The economy in the U.S. expanded more than previously forecast in the second quarter, propelled by the biggest gain in business investment in more than two years that bodes well for the rest of 2014.
Gross domestic product, the value of all goods and services produced, rose at a 4.2 percent annualized rate, up from an initial estimate of 4 percent and following a first-quarter contraction, Commerce Department figures showed today in Washington. The median forecast of 77 economists surveyed by Bloomberg called for a 3.9 percent gain. Corporate profits climbed by the most in almost four years.
The improvement has carried over into the second half with companies such as General Electric Co. seeing more orders for equipment and a strengthening job market underpinning consumer spending, which accounts for about 70 percent of the economy. Better prospects for growth signal Federal Reserve officials will continue to wind down monthly asset purchases.
“The economy is clearly doing better,” Jim O’Sullivan, chief U.S. economist at High Frequency Economics in Valhalla, New York, said before the report. O’Sullivan was the second-best forecaster of GDP in the past two years, according to data compiled by Bloomberg. “Business spending is picking up. We’ll see stronger consumer spending in coming months.”
Economists’ estimates in the Bloomberg survey ranged from 3.5 percent to 4.3 percent.
Another report today showed the number of Americans filing for unemployment benefits were little changed last week as employers held on to staff in an improving economy.
Claims decreased by 1,000 to 298,000 in the week ended Aug. 23 from 299,000 in the prior period, the Labor Department reported. The median forecast of 46 economists surveyed by Bloomberg called for an increase to 300,000.
Stock-index futures held earlier losses after the reports. The contract on the Standard & Poor’s 500 Index maturing in September declined 0.3 percent to 1,990.8 at 8:36 a.m. in New York as concern over Ukraine intensified.
The revisions to GDP showed the pickup in growth last quarter came from bigger gains in corporate spending on structures and equipment and a smaller trade deficit that was partly offset by more tepid inventory building.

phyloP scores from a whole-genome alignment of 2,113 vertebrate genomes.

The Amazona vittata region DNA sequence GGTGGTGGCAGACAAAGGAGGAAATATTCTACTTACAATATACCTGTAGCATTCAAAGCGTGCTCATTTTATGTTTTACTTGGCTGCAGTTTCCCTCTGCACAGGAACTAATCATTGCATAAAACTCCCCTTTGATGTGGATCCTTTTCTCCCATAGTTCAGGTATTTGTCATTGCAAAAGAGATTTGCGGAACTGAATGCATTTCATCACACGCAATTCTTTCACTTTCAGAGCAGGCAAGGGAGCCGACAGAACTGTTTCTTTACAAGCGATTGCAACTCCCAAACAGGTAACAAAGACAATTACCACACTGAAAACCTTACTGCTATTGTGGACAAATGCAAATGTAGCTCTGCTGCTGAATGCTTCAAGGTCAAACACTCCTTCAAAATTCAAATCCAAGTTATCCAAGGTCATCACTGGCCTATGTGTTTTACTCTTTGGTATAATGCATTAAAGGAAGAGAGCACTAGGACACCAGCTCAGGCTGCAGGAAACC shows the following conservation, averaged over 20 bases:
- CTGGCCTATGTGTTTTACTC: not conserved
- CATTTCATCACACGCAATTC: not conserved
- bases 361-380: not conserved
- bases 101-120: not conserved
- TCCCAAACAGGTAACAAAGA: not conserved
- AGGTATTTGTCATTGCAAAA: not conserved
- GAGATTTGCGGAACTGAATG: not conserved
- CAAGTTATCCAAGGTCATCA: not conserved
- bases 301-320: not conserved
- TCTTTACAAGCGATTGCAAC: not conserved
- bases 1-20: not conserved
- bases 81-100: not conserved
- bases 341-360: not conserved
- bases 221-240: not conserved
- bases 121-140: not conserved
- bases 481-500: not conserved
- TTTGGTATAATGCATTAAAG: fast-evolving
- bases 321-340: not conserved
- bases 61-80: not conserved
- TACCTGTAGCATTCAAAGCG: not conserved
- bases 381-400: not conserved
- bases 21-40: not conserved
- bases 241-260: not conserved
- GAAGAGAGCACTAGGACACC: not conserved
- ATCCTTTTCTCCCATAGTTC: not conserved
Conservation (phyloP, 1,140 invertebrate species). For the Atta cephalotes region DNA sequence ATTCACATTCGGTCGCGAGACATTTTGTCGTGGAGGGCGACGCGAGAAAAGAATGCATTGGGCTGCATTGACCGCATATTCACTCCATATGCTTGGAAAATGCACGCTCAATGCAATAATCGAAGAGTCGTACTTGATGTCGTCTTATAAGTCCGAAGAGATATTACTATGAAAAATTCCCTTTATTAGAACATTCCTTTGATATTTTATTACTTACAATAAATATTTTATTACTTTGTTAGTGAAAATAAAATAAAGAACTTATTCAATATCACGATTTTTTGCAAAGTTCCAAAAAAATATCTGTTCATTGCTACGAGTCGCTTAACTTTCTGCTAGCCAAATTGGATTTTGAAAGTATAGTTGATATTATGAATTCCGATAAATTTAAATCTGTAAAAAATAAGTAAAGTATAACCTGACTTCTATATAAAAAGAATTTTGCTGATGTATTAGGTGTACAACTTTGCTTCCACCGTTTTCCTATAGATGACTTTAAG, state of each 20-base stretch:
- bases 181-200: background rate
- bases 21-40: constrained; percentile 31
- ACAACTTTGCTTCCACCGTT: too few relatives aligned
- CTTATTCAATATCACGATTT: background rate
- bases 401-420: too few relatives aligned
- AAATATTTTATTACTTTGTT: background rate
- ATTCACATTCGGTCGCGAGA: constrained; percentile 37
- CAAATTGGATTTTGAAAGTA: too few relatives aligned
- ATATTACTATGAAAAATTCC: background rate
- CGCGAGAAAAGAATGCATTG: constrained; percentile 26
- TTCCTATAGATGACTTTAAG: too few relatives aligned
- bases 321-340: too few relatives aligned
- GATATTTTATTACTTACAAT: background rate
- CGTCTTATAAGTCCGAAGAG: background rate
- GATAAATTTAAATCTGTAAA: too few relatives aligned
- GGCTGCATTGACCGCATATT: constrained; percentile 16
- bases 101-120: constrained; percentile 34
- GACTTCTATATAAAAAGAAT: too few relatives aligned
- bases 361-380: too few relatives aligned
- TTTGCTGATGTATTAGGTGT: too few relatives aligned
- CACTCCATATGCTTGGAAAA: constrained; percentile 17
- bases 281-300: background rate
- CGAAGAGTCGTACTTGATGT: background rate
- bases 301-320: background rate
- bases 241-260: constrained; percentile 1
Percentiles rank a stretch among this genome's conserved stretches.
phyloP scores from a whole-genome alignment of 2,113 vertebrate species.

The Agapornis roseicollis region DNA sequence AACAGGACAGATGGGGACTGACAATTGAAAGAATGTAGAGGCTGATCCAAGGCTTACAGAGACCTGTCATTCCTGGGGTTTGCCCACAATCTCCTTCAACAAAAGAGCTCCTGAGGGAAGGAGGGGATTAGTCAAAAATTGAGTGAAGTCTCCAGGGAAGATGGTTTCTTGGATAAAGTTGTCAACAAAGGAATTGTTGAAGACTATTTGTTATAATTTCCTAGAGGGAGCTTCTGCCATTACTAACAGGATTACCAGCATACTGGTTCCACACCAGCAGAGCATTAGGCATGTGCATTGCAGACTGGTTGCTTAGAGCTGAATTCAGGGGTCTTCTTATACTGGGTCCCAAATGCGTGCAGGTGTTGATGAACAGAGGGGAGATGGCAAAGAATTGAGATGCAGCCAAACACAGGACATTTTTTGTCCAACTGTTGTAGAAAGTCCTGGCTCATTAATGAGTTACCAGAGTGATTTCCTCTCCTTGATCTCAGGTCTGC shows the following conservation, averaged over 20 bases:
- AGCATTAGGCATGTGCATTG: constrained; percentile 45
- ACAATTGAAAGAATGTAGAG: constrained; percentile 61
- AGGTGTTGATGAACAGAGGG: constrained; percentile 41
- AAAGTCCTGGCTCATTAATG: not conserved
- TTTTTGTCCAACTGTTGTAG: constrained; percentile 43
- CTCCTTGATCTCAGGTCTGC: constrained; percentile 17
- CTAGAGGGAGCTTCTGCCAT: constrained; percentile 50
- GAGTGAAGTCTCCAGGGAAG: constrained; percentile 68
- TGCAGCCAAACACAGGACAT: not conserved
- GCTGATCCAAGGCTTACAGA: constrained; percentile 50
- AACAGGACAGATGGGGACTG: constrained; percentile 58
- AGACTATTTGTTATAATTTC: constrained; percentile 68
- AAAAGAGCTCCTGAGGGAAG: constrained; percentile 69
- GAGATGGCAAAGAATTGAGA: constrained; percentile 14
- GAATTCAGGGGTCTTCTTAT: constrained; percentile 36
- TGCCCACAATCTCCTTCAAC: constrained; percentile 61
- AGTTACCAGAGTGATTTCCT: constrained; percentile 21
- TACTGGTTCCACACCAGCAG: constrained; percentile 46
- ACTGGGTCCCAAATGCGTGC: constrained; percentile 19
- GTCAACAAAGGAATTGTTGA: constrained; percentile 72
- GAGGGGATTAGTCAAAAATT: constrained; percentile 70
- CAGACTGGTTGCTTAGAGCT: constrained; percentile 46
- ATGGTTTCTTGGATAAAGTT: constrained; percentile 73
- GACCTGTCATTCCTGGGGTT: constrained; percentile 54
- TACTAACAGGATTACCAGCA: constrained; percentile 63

Business investment increased at an 8.1 percent annualized rate, the most since the first three months of 2012.
Companies are buying more equipment as earnings improve. Today’s report also offered a first look at corporate profits. Before-tax earnings rose 8 percent last quarter, the most since the third quarter of 2010, after a 9.4 percent drop in the prior period. They were still down 0.3 percent from the same time last year.
Corporate investment data are indicating a pickup. A surge in demand for airplanes helped push orders for durable goods up at a record pace in July, boosting prospects for sustained growth in manufacturing, a report showed on Aug. 26. Bookings for goods meant to last at least three years soared 22.6 percent after a revised 2.7 percent gain in June.
General Electric posted second-quarter earnings that matched analysts’ estimates, helped by rising sales in units making jet engines and gas turbines. The Fairfield, Connecticut- based company said its backlog of equipment and services rose in every segment to a total of $246 billion.
“Our orders and backlog give us confidence in the second half and 2015,” Chief Executive Officer Jeffrey Immelt said on a July 18 conference call with analysts.
Household consumption, which accounts for about 70 percent of the economy, grew at a 2.5 percent annualized rate, the same as previously estimated.
Consumers’ purchasing power improved, with disposable income adjusted for inflation rising at a 4.2 percent from April through June after a 3.4 percent gain in the first quarter.
Today’s report also included revisions to first-quarter personal income. Wages and salaries rose by $131.3 billion, revised down from an initially reported $135.1 billion gain. They climbed by $103.6 billion in the second quarter.
Gross domestic income, which reflects all the money earned by consumers, businesses and government agencies climbed at a 4.7 percent annualized rate in the second quarter, the most since early 2012.
Automobile sales near an eight-year high bode well for consumer spending and factory production. Cars and light trucks sold at a 16.4 million pace in July, following a 16.9 million rate the prior month that was the fastest rate since July 2006, figures from Ward’s Automotive Group showed.
More hiring and stock-market gains that are boosting confidence also are healing household finances, which will help consumer spending. Payrolls in July marked the sixth month of gains exceeding 200,000, the longest such stretch since 1997, according to the Labor Department.
Gap Inc., the owner of chains including its namesake, Banana Republic and Old Navy, is among companies hoping to benefit from an improving environment for shoppers. The San Francisco-based retailer posted second-quarter profit that topped analysts’ estimates.
“The consumer is feeling slightly better, which we think is good for the overall industry,” Chief Executive Officer Glenn Murphy said on an Aug. 21 conference call with investors.
Stripping out inventories and trade, the two most volatile components of GDP, so-called final sales to domestic purchasers increased 3.1 percent, up from a previously reported 2.8 percent gain and the biggest advance in four years.
The GDP estimate is the second of three for the quarter, with the third release scheduled for late September when more information becomes available. The economy shrank at a 2.1 percent pace from January through March.
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